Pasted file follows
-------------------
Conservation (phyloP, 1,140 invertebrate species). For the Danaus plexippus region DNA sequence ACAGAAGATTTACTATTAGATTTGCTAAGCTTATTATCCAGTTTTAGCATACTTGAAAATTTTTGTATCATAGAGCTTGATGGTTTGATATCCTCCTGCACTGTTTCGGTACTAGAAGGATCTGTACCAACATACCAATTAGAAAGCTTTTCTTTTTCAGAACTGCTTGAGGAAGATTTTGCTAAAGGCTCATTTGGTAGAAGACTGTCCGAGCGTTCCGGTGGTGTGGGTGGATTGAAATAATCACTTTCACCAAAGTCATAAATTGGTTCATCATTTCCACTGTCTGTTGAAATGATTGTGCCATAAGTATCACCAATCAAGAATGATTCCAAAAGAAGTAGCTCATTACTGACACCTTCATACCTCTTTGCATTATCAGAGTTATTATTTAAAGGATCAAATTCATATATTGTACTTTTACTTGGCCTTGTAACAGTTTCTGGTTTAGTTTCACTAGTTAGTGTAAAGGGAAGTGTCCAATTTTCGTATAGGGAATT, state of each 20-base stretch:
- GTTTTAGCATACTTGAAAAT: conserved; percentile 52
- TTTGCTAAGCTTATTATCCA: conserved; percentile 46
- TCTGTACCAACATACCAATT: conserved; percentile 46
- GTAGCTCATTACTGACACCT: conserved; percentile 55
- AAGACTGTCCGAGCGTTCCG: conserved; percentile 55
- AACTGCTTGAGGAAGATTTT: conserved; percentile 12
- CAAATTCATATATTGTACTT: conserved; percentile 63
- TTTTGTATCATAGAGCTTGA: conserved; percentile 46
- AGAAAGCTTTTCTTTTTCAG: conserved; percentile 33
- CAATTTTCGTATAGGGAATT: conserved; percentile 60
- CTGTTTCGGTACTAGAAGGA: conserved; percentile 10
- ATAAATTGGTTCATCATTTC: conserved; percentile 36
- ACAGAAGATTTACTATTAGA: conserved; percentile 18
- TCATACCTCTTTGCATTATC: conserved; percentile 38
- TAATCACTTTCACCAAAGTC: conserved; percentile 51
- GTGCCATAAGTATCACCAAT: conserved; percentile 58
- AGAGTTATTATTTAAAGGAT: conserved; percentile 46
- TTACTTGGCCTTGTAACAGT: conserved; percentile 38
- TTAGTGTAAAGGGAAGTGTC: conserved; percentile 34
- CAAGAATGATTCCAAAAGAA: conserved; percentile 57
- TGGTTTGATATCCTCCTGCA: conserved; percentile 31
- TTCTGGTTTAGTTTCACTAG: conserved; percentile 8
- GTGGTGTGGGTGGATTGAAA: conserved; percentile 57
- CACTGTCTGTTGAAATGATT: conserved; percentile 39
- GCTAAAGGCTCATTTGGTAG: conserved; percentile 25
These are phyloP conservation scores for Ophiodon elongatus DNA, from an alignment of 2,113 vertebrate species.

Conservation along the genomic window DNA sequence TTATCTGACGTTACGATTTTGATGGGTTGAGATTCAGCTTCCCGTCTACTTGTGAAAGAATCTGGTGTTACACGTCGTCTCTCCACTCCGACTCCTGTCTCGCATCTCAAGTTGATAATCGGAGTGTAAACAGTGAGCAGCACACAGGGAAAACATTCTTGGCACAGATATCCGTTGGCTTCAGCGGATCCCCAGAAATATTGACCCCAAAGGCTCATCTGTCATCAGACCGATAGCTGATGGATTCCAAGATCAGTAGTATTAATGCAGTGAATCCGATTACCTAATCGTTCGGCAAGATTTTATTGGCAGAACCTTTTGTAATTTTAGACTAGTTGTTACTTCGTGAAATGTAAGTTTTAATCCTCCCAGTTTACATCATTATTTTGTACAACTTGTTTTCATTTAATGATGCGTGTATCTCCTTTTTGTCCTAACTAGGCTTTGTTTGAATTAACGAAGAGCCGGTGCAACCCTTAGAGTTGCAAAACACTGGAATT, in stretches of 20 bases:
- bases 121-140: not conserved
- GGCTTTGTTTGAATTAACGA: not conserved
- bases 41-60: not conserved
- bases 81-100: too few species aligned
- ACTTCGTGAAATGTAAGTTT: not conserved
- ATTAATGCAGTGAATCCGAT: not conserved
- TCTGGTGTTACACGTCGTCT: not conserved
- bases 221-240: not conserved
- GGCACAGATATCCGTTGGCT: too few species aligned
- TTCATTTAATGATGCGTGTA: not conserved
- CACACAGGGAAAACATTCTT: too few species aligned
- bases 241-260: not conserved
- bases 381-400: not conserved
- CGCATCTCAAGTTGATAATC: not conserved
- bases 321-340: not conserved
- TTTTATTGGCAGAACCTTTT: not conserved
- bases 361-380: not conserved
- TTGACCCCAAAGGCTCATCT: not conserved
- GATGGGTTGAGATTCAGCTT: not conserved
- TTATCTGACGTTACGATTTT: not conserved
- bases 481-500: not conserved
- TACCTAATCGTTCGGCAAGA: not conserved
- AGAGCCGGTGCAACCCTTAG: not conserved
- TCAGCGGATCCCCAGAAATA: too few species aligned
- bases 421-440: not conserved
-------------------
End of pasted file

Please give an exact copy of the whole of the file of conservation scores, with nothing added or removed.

Conservation (phyloP, 1,140 invertebrate species). For the Danaus plexippus region DNA sequence ACAGAAGATTTACTATTAGATTTGCTAAGCTTATTATCCAGTTTTAGCATACTTGAAAATTTTTGTATCATAGAGCTTGATGGTTTGATATCCTCCTGCACTGTTTCGGTACTAGAAGGATCTGTACCAACATACCAATTAGAAAGCTTTTCTTTTTCAGAACTGCTTGAGGAAGATTTTGCTAAAGGCTCATTTGGTAGAAGACTGTCCGAGCGTTCCGGTGGTGTGGGTGGATTGAAATAATCACTTTCACCAAAGTCATAAATTGGTTCATCATTTCCACTGTCTGTTGAAATGATTGTGCCATAAGTATCACCAATCAAGAATGATTCCAAAAGAAGTAGCTCATTACTGACACCTTCATACCTCTTTGCATTATCAGAGTTATTATTTAAAGGATCAAATTCATATATTGTACTTTTACTTGGCCTTGTAACAGTTTCTGGTTTAGTTTCACTAGTTAGTGTAAAGGGAAGTGTCCAATTTTCGTATAGGGAATT, state of each 20-base stretch:
- GTTTTAGCATACTTGAAAAT: conserved; percentile 52
- TTTGCTAAGCTTATTATCCA: conserved; percentile 46
- TCTGTACCAACATACCAATT: conserved; percentile 46
- GTAGCTCATTACTGACACCT: conserved; percentile 55
- AAGACTGTCCGAGCGTTCCG: conserved; percentile 55
- AACTGCTTGAGGAAGATTTT: conserved; percentile 12
- CAAATTCATATATTGTACTT: conserved; percentile 63
- TTTTGTATCATAGAGCTTGA: conserved; percentile 46
- AGAAAGCTTTTCTTTTTCAG: conserved; percentile 33
- CAATTTTCGTATAGGGAATT: conserved; percentile 60
- CTGTTTCGGTACTAGAAGGA: conserved; percentile 10
- ATAAATTGGTTCATCATTTC: conserved; percentile 36
- ACAGAAGATTTACTATTAGA: conserved; percentile 18
- TCATACCTCTTTGCATTATC: conserved; percentile 38
- TAATCACTTTCACCAAAGTC: conserved; percentile 51
- GTGCCATAAGTATCACCAAT: conserved; percentile 58
- AGAGTTATTATTTAAAGGAT: conserved; percentile 46
- TTACTTGGCCTTGTAACAGT: conserved; percentile 38
- TTAGTGTAAAGGGAAGTGTC: conserved; percentile 34
- CAAGAATGATTCCAAAAGAA: conserved; percentile 57
- TGGTTTGATATCCTCCTGCA: conserved; percentile 31
- TTCTGGTTTAGTTTCACTAG: conserved; percentile 8
- GTGGTGTGGGTGGATTGAAA: conserved; percentile 57
- CACTGTCTGTTGAAATGATT: conserved; percentile 39
- GCTAAAGGCTCATTTGGTAG: conserved; percentile 25
These are phyloP conservation scores for Ophiodon elongatus DNA, from an alignment of 2,113 vertebrate species.

Conservation along the genomic window DNA sequence TTATCTGACGTTACGATTTTGATGGGTTGAGATTCAGCTTCCCGTCTACTTGTGAAAGAATCTGGTGTTACACGTCGTCTCTCCACTCCGACTCCTGTCTCGCATCTCAAGTTGATAATCGGAGTGTAAACAGTGAGCAGCACACAGGGAAAACATTCTTGGCACAGATATCCGTTGGCTTCAGCGGATCCCCAGAAATATTGACCCCAAAGGCTCATCTGTCATCAGACCGATAGCTGATGGATTCCAAGATCAGTAGTATTAATGCAGTGAATCCGATTACCTAATCGTTCGGCAAGATTTTATTGGCAGAACCTTTTGTAATTTTAGACTAGTTGTTACTTCGTGAAATGTAAGTTTTAATCCTCCCAGTTTACATCATTATTTTGTACAACTTGTTTTCATTTAATGATGCGTGTATCTCCTTTTTGTCCTAACTAGGCTTTGTTTGAATTAACGAAGAGCCGGTGCAACCCTTAGAGTTGCAAAACACTGGAATT, in stretches of 20 bases:
- bases 121-140: not conserved
- GGCTTTGTTTGAATTAACGA: not conserved
- bases 41-60: not conserved
- bases 81-100: too few species aligned
- ACTTCGTGAAATGTAAGTTT: not conserved
- ATTAATGCAGTGAATCCGAT: not conserved
- TCTGGTGTTACACGTCGTCT: not conserved
- bases 221-240: not conserved
- GGCACAGATATCCGTTGGCT: too few species aligned
- TTCATTTAATGATGCGTGTA: not conserved
- CACACAGGGAAAACATTCTT: too few species aligned
- bases 241-260: not conserved
- bases 381-400: not conserved
- CGCATCTCAAGTTGATAATC: not conserved
- bases 321-340: not conserved
- TTTTATTGGCAGAACCTTTT: not conserved
- bases 361-380: not conserved
- TTGACCCCAAAGGCTCATCT: not conserved
- GATGGGTTGAGATTCAGCTT: not conserved
- TTATCTGACGTTACGATTTT: not conserved
- bases 481-500: not conserved
- TACCTAATCGTTCGGCAAGA: not conserved
- AGAGCCGGTGCAACCCTTAG: not conserved
- TCAGCGGATCCCCAGAAATA: too few species aligned
- bases 421-440: not conserved